Industrial Accident at Sukuuvestaa Plant in Hatakani Kills 57, Injures Over 1200 | EVE Online

Industrial Accident at Sukuuvestaa Plant in Hatakani Kills 57, Injures Over 1200

Hatakani – Tragedy struck the the Sukuuvestaa station in orbit around Hatakani VII-18 today when a storage tank of industrial solvent ruptured in the middle of a shift change, killing 57 people and injuring at least 1200 people. Industrial facilities on the station have been shut down temporarily while investigators assess the damage and hazardous waste teams attempt to deal with the toxic spill, and a number of residential areas near the solvent leak have been evacuated as a precaution.

The leak was first detected shortly after noon while the second shift was arriving on the job, but according to workers in the facility, it was dismissed as a buggy monitor for nearly half an hour. “The last three days, we've been having air quality warnings every thirty minutes. It's been nuts. When it started, we all just figured it was another false alarm,” said Juuri Vodruki, a smelter operator. “Then a couple people passed out, and the whole tank just burst open. Everyone scrambled for the pressure doors, but it was too late for a lot of guys.”

Fleeing workers reported that some victims were simply dissolved completely, and suggested that the number of dead was probably far higher than official reports. “I'm not saying the company is lying, but I saw five guys not more than twenty meters away from me get covered head to toe in that junk, and it was like something out of a horror reel. That was a big tank, and I'm pretty sure there's a lot more people who were much closer to it than I was,” said a worker who asked not to be identified.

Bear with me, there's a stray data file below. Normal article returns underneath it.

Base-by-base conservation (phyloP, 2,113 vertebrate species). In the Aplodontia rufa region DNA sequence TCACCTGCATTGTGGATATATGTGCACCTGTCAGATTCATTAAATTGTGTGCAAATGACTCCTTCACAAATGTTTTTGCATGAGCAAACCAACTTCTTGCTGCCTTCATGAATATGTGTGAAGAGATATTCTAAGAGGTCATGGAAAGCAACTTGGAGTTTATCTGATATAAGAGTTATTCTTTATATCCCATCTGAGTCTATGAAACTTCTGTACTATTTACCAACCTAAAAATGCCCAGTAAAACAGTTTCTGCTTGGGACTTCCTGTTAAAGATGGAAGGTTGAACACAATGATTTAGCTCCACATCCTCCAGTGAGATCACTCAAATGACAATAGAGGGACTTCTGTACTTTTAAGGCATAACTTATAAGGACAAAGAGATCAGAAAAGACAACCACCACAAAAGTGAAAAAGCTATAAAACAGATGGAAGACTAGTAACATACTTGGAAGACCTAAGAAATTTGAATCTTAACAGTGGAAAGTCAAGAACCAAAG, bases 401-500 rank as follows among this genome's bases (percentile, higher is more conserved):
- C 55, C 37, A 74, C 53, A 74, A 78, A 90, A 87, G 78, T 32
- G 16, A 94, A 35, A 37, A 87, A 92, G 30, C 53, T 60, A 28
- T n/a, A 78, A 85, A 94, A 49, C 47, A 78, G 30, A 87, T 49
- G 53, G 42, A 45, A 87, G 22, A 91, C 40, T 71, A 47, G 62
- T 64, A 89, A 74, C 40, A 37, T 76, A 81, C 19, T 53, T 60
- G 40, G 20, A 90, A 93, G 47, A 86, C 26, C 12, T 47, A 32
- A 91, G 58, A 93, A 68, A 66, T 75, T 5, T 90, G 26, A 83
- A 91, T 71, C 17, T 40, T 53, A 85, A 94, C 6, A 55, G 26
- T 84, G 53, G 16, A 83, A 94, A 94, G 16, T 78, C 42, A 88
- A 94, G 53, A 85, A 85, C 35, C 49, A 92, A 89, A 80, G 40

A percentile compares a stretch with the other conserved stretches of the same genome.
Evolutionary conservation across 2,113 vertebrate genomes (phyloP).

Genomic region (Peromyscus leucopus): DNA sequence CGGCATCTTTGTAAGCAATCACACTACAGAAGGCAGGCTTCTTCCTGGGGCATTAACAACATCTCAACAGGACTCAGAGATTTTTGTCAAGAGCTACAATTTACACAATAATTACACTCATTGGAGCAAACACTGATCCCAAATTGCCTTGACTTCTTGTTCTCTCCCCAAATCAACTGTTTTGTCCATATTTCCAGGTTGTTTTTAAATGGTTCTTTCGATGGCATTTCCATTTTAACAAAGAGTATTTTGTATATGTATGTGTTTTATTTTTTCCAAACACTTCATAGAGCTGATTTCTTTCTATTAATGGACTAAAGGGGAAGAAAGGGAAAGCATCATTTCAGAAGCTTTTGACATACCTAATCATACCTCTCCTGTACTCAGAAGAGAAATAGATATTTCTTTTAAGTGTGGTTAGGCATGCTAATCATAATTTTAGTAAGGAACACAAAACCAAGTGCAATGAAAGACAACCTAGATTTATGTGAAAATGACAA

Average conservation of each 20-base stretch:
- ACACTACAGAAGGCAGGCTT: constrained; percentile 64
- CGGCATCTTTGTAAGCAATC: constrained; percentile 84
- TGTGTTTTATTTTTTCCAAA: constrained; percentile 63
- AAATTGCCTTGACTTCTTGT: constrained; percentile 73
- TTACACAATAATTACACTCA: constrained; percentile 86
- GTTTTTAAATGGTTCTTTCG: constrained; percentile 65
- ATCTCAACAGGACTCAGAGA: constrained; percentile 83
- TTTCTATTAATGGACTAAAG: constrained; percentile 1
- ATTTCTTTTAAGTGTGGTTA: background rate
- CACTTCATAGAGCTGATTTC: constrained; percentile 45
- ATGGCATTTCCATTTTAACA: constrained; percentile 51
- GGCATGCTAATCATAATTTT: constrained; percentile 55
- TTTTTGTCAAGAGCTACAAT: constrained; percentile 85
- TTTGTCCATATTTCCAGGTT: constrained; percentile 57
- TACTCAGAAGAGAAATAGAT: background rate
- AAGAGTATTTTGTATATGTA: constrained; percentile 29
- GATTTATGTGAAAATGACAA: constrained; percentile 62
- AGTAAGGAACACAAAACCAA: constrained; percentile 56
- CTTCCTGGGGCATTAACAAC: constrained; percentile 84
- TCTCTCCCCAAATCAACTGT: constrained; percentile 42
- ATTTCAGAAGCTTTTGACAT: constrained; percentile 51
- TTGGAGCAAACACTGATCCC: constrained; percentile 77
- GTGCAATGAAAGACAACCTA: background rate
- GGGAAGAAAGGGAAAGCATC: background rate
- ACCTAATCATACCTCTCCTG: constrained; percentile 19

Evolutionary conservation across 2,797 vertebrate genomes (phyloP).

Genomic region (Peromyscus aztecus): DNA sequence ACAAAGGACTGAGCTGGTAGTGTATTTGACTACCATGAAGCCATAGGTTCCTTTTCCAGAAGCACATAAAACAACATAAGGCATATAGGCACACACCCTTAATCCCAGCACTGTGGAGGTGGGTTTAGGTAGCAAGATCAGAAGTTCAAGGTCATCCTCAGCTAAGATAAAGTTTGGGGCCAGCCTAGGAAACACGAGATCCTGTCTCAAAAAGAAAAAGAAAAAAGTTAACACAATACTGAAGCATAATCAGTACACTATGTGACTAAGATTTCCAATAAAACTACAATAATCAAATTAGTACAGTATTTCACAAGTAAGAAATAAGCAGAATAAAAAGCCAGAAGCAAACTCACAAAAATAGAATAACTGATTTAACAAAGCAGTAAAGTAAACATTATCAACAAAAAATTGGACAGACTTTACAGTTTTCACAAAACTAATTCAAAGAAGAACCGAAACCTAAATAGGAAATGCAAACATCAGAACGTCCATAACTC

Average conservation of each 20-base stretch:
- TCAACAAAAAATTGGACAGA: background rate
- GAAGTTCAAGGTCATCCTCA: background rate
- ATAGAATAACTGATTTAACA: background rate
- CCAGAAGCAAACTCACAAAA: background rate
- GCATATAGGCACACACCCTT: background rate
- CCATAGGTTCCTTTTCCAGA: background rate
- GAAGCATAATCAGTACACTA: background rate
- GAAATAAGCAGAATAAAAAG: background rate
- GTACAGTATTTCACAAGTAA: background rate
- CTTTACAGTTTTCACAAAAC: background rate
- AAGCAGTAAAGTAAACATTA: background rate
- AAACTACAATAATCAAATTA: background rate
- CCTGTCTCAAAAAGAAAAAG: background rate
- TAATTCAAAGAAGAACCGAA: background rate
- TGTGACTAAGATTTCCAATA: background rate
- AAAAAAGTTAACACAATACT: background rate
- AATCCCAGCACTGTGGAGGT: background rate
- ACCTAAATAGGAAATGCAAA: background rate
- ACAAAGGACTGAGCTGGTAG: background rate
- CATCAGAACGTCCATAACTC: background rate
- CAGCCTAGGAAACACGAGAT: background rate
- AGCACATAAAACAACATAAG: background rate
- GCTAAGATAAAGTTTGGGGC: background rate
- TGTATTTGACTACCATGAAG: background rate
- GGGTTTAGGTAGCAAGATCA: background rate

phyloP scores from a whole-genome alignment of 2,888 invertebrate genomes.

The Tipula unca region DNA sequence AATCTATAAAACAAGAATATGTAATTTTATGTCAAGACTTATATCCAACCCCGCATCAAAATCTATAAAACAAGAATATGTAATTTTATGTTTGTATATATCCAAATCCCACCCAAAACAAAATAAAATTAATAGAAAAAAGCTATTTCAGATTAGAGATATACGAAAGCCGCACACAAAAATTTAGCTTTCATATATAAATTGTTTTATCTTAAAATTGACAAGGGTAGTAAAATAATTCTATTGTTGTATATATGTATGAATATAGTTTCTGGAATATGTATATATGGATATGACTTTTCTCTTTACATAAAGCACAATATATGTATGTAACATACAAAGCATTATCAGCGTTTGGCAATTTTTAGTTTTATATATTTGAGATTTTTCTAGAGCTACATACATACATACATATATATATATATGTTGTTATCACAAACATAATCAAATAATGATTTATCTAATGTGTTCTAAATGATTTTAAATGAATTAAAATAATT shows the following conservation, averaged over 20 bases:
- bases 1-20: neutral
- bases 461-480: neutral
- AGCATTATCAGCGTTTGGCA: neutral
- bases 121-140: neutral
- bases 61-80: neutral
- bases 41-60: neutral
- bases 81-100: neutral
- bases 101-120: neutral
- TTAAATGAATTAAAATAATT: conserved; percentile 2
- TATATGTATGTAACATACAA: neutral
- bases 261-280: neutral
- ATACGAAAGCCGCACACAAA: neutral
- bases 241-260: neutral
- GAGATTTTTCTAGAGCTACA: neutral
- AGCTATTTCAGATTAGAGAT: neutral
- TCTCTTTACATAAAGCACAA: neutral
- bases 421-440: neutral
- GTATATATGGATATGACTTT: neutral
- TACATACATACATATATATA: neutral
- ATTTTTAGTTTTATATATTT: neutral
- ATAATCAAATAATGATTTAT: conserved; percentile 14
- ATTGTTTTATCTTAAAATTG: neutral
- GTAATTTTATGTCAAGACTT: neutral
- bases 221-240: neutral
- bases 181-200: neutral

Industrial facilities at the station, which perform a variety of tasks for thirteen different SuVee subsidiaries, including Citadel Electronics, Penumbra Aerospace, and Sunny Side Farms, have been shut down while Sukuuvestaa investigators pore over the scene and hazmat teams deal with the mess. “Initial findings are pointing towards an improper mixture within the solvent itself,” said Terese Oriita, the SuVee spokeswoman at the station. “This weakened the inner seal of the containment vessel and caused the leak. We have already begun the process of tracing back the supplier of the solvent.”

According to several of the local dockworkers, however, that process may not be as straightforward as SuVee may hope. Traffic is extremely heavy in the Hatakani system, which is a major stop along trade routes from the Caldari State's core systems to those of the Federation, and the day of the accident was an unusually busy one even so. “We had almost two hundred different freighters, industrials, and transports docking here during the hour they're looking at,” said assistant dockmaster Tcheky Sumisen. “It's going to be a complete mess tracing that back.”

“A problem like this should never have happened,” said Ichiro Kemisaisen, professor of chemical engineering at the School of Applied Knowledge. “Chemical transport systems are carefully keyed to prevent exactly this problem, and they are double-checked both at loading and unloading. The only way this could have happened is through a failure of those safeties, something that is almost impossible under normal circumstances.” When asked he was suggesting this accident was due to sabotage, he told us that “there's no way to be sure, but that does seem to be the likeliest possibility.”